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Post by jackpot » Mon Nov 20, 2006 4:15 pm

ok- I can tell you that this tree never will produce fruits in its life! :D

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Post by RB » Mon Nov 20, 2006 4:26 pm

Coz its male I presume?

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Post by MWP admin » Mon Nov 20, 2006 4:28 pm

So which is correct:

(1) this species does not form cones or
(2) this specimen is the male form and obiosly it will not form fruit or
(3) this species does not form cones in Malta?

(with reference to your wicked :D ) :lol: :lol: :lol:
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Post by jackpot » Mon Nov 20, 2006 5:16 pm

you said: Tree was young and has no fruits.
I said: ...this tree never will produce fruits in its life!
I did not say it does not form cones :D
Btw: all plants of Pinus form cones (but never fruits in gymnosperms)! :wink:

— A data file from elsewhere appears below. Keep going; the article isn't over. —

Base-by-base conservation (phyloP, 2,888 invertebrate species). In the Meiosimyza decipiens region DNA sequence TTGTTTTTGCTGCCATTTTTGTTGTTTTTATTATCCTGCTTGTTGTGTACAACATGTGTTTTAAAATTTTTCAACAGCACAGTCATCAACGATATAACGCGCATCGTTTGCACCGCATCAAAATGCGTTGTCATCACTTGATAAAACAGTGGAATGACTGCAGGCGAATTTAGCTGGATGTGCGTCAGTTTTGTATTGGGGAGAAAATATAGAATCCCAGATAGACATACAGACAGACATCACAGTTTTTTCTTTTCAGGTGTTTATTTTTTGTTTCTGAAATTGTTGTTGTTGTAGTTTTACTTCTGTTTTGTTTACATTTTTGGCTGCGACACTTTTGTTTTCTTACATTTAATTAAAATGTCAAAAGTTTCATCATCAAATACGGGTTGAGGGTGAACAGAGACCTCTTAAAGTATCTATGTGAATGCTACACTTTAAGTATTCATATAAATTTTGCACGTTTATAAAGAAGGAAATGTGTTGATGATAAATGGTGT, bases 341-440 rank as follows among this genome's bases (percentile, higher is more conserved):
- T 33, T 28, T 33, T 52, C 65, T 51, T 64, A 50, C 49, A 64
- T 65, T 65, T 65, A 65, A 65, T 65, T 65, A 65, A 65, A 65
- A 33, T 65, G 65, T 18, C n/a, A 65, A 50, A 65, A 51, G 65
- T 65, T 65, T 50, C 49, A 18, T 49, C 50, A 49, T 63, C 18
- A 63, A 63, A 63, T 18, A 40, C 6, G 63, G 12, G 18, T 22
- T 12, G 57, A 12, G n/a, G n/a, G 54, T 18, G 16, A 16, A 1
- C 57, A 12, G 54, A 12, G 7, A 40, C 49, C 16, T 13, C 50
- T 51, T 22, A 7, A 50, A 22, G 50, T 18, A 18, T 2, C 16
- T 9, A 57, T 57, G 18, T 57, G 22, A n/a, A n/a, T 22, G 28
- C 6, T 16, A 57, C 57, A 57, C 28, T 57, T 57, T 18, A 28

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Post by MWP admin » Mon Nov 20, 2006 5:50 pm

That's why I always used cones in my last reply-post because I felt that your comment was referring to this fruit-cones jargon.

The thing is that Flora Europea says "Fruit a cone which is usually woody" so it is not easy for students to know what is what sometimes!

Anyway, the point is that strictly speaking, we should refer to the "seeding structures" as cones rather than fruit.

And what about the species name of this Pine?